It might sound out there, but orgasming during childbirth actually isn’t unheard of. In one study from the journal Sexologies, midwives reported witnessing orgasms in nearly one out of every 300 births. For some, this happens spontaneously—but mothers also may have more control over their birth experience than they think.
According to Debra Pascali-Bonaro, a doula, doula trainer, and co-author of Orgasmic Birth: Your Guide to a Safe, Satisfying, and Pleasurable Birth Experience, much of the pain women experience during childbirth is a result of the way they’re treated in hospitals.
“Many hospitals use the same room for a sick person as a person giving birth, and that environment actually creates more pain,”
“People don’t feel safe, they don’t feel respected, and so their hormones don’t flow. The hormones of conception and orgasm are the same hormones.
They need to flow in labor, and if you look at the conditions at our current hospitals, how many people would have great orgasms in them? Those hormones don’t flow, so we use synthetic oxytocin and medications and drugs, and we’re making labor more painful.”
According to sociologist and clinical sexologist Sarah Melancon, Ph.D., orgasmic births are more likely to happen in a home environment because women will feel a sense of safety, trust, and privacy.
This is because orgasmic birth involves the release of oxytocin, the “love hormone,” and activation of the parasympathetic nervous system, which is associated with relaxation. Comfort and positive emotions are key.
It’s also possible that those who have orgasmic births are in “the zone” or the state of “flow” athletes sometimes get into where they’re hyperfocused and able to block out pain and fatigue, says Kim Langdon, M.D., resident OB-GYN for Medzino.
Evidently, experiences of orgasmic birthing vary widely. To illustrate, here are six women’s stories of how they had orgasmic births.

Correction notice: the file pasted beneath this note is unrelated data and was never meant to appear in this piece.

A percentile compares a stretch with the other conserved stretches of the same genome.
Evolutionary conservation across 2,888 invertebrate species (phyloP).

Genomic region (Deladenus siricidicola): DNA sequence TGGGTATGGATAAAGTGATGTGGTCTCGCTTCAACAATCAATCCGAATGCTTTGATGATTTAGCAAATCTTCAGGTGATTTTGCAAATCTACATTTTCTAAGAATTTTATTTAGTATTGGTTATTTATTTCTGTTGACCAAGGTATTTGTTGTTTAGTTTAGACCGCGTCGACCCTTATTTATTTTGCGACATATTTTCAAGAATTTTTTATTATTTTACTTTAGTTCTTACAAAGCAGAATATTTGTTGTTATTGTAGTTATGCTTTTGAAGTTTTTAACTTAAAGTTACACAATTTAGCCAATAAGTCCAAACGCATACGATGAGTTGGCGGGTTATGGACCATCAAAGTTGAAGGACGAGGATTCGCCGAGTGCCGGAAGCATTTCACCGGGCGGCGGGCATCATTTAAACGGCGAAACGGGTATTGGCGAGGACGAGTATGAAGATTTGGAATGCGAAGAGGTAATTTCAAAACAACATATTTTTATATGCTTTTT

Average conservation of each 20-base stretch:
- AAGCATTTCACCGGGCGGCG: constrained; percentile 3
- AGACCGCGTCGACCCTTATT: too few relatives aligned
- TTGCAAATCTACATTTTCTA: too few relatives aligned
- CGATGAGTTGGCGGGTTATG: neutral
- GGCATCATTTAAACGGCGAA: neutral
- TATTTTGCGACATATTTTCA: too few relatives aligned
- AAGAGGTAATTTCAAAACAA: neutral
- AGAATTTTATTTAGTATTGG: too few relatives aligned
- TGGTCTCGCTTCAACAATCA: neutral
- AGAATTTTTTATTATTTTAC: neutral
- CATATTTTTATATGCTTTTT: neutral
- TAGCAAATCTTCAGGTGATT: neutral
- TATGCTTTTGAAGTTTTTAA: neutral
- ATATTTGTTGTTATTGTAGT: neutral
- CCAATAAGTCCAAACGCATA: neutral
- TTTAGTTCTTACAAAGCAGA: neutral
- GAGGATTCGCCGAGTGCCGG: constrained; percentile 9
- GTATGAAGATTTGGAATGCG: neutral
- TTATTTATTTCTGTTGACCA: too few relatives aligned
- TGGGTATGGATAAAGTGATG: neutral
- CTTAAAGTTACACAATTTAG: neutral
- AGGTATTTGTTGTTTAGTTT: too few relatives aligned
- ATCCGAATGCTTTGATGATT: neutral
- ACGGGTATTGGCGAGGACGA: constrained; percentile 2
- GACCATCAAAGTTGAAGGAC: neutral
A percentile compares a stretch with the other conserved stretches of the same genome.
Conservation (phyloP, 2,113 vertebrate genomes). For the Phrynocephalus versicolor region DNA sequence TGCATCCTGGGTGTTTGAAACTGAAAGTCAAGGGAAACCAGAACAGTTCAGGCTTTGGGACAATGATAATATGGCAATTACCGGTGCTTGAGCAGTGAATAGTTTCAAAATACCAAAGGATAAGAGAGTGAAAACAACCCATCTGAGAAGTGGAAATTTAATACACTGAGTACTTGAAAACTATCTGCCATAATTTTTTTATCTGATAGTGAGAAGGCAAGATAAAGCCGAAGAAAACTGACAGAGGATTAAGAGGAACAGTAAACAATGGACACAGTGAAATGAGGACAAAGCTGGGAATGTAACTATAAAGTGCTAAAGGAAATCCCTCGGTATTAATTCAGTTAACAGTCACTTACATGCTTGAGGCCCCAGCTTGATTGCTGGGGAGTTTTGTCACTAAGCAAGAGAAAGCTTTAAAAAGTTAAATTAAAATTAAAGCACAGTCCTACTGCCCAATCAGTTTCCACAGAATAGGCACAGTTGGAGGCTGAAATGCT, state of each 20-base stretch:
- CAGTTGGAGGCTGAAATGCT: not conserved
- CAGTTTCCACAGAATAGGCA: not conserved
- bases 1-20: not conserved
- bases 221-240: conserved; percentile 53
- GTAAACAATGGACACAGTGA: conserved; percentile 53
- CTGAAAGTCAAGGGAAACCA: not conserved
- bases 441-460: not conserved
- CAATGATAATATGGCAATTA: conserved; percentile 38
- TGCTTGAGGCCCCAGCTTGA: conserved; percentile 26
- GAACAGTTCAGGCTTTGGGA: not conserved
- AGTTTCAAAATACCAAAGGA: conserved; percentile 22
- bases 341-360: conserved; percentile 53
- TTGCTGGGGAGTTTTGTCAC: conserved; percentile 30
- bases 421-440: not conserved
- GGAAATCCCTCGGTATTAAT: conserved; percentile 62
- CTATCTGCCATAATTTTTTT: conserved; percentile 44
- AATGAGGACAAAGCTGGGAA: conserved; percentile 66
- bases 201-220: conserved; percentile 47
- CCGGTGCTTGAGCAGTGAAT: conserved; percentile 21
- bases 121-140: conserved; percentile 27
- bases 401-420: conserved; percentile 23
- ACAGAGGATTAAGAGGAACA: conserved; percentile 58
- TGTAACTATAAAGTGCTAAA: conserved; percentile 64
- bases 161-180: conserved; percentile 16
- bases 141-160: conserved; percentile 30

“That birth was orgasmic, and I couldn’t at any point call it painful.”
“During my first birth, the nurses belittled me. I locked myself in the bathroom for a portion of my labor to avoid some of the common interventions. It was painful, but I think more of the pain was fear—fear that I wasn’t being treated right—because I found less pain in subsequent births.
“By my third birth, I realized I needed to be with a midwife, not at a hospital. At that point, I was understanding how birth was experienced on a physical level, but there’s also an emotional, spiritual, and sexual component.
”In the birth center, I had a tub, a shower, birth balls, a queen-sized bed, a birthing stool, supported midwifery care, and aromatherapy. When you go into that environment, it’s like a mini-retreat. It’s way easier to find pleasure in the experience.
“That birth was orgasmic, and I couldn’t at any point call it painful. It was intense. It was amazing. Being fully aware of how to fully move my body, I gave birth upright.
”Feeling my baby move through my body and that moment of release, consciously being able to feel those last kicks and wiggles and feel his head as he was moving out [of] me—that was orgasmic but not sexual at all. Not an orgasm but that incredible connection and that deep love release that was so exquisite. I believe a pleasurable birth is everybody’s birthright.”
— Debra Pascali-Bonaro, 63, doula, doula trainer, and co-author of Orgasmic Birth: Your Guide to a Safe, Satisfying, and Pleasurable Birth Experience
“I masturbated with my Hitachi during labor.”
“My first and second births were similar in some ways: I labored 47 hours and masturbated with my Hitachi during labor. However, for my first birth, we had chosen to birth at Kaiser, as it was what was covered by our insurance. We planned to birth naturally.
”However, the entire labor, I had a bevy of different doctors and nurses cycling through who [were] saying my labor was taking too long, constantly checking my cervix, and consistently pushing drugs my way.
“After 40 hours of nurses and doctors evoking a fear-based practice, guilting me around the length of my labor, and then informing me that my cervix was swelling, I broke down and had an epidural.
”My first birth was an experience in which I was surrounded by doubt, and I pushed through the fear-based environment that I was stuck in. My environment was different and my emotional landscape was totally different, so my perception of the sensations was also totally different.
“In preparation for my second birth, I took courses in yoga for birthing, felt very prepared with my midwives as we discussed the birthing experience, read books by Ina May Gaskin and watched documentaries on her work, and incorporated my own experience in energy work, energy orgasms, breathwork, visualization, ritual, and surrender into the experience.
“I wouldn’t classify any part of my 47-hour labor as painful, but there were different levels of sensation and intensity. I experienced pleasure, ecstasy, complete surrender, and high levels of intensity during my labor but never pain. I understood and welcomed the sensations.
”I had no fear, and I was surrounded by my partner and midwives, who believed in my body and supported my embodied birthing experience.”
— Madison Young, 40, author of The Ultimate Guide to Sex Through Pregnancy and Motherhood
“He must have hit my G-spot.”